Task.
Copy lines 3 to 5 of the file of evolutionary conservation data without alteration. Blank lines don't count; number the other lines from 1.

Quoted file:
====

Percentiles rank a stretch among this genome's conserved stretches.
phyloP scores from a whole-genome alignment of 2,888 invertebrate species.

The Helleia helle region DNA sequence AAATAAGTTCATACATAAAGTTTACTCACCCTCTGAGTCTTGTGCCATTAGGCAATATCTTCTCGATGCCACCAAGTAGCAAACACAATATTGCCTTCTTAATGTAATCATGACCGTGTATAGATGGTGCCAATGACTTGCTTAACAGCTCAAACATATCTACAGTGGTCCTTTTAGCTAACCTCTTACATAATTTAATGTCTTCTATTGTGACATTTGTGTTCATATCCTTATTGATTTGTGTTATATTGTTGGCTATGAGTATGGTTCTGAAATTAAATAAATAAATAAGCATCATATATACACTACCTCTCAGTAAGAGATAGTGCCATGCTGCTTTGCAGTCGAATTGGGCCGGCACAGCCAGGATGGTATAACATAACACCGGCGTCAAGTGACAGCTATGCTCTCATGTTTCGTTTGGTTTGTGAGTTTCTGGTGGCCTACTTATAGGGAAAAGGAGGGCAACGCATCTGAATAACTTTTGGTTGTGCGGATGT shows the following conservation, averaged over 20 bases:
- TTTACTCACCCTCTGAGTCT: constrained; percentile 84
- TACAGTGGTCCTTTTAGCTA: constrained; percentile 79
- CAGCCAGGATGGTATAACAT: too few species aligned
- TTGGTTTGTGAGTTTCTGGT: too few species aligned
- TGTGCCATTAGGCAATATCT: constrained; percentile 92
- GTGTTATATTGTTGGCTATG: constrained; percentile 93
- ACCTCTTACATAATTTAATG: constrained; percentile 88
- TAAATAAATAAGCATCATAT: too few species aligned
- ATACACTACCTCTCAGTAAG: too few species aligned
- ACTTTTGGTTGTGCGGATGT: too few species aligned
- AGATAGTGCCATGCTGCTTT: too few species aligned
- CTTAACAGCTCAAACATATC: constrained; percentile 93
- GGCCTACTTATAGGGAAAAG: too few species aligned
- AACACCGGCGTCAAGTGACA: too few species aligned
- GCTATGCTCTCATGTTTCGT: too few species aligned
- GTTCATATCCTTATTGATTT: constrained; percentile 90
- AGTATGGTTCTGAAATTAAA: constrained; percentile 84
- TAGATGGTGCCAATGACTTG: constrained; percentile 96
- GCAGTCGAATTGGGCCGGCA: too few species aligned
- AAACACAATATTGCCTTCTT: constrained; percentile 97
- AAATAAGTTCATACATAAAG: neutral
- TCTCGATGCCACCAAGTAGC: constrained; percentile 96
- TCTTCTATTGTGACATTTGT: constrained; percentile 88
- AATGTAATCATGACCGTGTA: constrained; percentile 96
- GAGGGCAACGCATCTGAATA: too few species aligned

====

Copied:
The Helleia helle region DNA sequence AAATAAGTTCATACATAAAGTTTACTCACCCTCTGAGTCTTGTGCCATTAGGCAATATCTTCTCGATGCCACCAAGTAGCAAACACAATATTGCCTTCTTAATGTAATCATGACCGTGTATAGATGGTGCCAATGACTTGCTTAACAGCTCAAACATATCTACAGTGGTCCTTTTAGCTAACCTCTTACATAATTTAATGTCTTCTATTGTGACATTTGTGTTCATATCCTTATTGATTTGTGTTATATTGTTGGCTATGAGTATGGTTCTGAAATTAAATAAATAAATAAGCATCATATATACACTACCTCTCAGTAAGAGATAGTGCCATGCTGCTTTGCAGTCGAATTGGGCCGGCACAGCCAGGATGGTATAACATAACACCGGCGTCAAGTGACAGCTATGCTCTCATGTTTCGTTTGGTTTGTGAGTTTCTGGTGGCCTACTTATAGGGAAAAGGAGGGCAACGCATCTGAATAACTTTTGGTTGTGCGGATGT shows the following conservation, averaged over 20 bases:
- TTTACTCACCCTCTGAGTCT: constrained; percentile 84
- TACAGTGGTCCTTTTAGCTA: constrained; percentile 79